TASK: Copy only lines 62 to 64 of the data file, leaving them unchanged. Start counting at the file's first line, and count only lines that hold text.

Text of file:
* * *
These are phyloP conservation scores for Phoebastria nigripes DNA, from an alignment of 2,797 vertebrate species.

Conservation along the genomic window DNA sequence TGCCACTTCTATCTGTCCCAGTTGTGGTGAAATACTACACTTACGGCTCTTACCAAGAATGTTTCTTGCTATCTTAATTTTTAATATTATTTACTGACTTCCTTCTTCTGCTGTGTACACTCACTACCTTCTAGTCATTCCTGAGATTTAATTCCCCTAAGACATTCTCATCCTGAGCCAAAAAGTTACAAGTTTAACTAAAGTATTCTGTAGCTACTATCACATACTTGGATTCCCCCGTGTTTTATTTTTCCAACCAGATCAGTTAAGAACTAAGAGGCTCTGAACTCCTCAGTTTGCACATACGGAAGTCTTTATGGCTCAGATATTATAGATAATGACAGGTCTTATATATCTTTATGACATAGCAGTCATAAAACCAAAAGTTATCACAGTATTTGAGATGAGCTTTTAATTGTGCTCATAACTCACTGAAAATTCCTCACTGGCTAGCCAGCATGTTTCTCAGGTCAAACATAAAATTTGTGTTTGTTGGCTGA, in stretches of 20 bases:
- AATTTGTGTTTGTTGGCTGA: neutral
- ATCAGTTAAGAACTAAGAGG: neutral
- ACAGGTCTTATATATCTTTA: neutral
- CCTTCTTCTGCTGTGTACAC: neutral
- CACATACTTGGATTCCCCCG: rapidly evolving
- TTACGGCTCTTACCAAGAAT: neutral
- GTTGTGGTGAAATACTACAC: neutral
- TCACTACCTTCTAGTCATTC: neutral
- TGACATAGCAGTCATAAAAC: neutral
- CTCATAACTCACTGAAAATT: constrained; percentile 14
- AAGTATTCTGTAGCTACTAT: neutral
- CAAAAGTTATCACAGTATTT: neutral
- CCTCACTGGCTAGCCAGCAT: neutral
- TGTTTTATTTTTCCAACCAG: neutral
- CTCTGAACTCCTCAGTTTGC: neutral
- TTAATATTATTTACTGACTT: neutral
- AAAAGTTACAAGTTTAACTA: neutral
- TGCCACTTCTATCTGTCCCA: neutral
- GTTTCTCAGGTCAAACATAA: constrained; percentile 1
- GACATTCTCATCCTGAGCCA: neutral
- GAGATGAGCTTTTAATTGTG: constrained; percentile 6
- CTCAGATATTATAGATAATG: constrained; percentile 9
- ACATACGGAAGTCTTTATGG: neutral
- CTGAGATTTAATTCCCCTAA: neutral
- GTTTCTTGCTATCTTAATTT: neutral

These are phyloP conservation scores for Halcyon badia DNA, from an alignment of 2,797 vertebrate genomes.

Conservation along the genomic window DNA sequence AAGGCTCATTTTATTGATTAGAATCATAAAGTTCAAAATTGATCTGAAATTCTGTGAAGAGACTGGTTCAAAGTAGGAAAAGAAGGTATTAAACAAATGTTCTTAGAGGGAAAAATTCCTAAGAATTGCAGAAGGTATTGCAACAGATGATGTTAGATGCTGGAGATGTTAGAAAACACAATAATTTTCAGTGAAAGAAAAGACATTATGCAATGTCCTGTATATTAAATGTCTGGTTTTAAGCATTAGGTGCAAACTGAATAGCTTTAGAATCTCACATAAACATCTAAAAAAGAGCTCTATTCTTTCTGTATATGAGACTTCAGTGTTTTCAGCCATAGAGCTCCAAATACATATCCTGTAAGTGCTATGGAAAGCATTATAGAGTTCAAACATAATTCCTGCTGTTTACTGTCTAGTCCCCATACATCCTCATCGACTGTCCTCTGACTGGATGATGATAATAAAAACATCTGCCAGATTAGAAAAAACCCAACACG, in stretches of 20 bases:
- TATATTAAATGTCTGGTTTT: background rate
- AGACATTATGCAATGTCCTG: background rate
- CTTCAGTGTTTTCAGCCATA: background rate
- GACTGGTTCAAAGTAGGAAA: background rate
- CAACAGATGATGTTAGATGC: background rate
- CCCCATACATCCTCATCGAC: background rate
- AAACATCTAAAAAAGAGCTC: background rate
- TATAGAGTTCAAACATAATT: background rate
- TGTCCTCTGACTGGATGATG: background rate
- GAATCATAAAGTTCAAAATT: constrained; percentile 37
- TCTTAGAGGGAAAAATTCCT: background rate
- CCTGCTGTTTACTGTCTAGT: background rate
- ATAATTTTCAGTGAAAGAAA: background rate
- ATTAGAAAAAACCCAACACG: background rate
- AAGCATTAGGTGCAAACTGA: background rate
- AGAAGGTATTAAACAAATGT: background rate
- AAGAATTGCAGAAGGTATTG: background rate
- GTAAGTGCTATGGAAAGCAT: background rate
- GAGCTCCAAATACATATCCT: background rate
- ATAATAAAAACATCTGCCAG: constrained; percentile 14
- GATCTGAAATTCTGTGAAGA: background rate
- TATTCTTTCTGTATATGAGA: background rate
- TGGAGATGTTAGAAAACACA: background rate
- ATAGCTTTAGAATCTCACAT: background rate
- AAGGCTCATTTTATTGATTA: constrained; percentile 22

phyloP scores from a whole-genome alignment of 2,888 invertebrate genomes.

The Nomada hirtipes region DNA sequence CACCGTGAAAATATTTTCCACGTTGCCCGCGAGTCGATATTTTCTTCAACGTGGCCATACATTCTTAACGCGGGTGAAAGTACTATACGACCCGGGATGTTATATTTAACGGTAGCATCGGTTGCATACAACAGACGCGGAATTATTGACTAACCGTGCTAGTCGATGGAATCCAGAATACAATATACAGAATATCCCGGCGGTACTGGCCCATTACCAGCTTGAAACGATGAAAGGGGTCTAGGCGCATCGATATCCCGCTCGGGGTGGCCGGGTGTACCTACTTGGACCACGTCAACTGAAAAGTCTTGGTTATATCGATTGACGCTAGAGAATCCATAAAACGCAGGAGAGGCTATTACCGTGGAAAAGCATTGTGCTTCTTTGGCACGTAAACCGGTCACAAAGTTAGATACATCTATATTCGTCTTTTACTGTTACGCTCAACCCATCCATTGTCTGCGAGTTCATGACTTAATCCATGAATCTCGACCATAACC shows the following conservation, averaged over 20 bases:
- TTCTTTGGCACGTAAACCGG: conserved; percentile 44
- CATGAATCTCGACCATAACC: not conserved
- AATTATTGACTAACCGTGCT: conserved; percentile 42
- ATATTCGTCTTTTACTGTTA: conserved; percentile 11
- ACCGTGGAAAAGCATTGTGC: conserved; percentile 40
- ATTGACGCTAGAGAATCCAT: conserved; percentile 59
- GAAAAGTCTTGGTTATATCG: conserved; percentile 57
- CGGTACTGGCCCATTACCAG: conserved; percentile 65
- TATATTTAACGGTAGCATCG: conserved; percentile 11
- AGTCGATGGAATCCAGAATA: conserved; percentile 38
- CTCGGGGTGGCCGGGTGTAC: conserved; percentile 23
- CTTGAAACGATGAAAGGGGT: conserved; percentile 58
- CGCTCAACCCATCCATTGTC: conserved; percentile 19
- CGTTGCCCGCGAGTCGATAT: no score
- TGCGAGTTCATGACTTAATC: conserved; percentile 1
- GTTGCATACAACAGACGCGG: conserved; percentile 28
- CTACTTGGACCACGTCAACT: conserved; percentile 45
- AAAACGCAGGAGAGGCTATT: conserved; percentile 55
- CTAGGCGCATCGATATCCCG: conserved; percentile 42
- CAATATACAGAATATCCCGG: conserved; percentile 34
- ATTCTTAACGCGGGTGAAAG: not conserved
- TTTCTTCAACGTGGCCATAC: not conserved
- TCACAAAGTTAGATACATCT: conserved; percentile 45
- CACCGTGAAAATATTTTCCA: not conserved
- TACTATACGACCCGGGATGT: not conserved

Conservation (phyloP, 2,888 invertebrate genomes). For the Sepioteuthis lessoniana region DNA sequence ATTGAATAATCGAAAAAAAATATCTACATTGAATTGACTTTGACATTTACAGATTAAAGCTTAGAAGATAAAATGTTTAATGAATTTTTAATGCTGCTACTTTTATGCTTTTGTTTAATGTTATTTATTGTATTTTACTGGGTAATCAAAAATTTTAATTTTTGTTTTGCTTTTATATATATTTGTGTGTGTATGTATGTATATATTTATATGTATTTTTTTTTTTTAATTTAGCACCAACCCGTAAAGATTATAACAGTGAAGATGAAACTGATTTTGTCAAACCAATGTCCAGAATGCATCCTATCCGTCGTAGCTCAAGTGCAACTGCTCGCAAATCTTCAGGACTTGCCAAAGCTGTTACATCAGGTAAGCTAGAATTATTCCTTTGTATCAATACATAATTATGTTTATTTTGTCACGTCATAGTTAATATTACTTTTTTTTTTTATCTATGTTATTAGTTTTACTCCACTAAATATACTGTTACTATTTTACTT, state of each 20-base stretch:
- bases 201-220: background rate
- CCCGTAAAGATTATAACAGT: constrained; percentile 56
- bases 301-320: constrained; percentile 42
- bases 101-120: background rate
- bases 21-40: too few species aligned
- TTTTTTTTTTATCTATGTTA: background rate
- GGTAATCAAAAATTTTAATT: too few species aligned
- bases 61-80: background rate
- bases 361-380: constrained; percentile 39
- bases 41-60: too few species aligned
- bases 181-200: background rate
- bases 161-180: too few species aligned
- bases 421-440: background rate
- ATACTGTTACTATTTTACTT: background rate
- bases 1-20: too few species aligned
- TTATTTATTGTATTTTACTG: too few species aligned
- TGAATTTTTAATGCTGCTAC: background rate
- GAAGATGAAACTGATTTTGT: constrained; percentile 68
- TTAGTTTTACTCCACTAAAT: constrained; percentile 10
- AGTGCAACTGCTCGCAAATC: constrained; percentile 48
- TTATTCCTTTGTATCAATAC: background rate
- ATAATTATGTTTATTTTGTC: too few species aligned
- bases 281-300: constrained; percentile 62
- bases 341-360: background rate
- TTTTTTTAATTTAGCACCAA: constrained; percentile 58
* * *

- ATTGACGCTAGAGAATCCAT: conserved; percentile 59
- GAAAAGTCTTGGTTATATCG: conserved; percentile 57
- CGGTACTGGCCCATTACCAG: conserved; percentile 65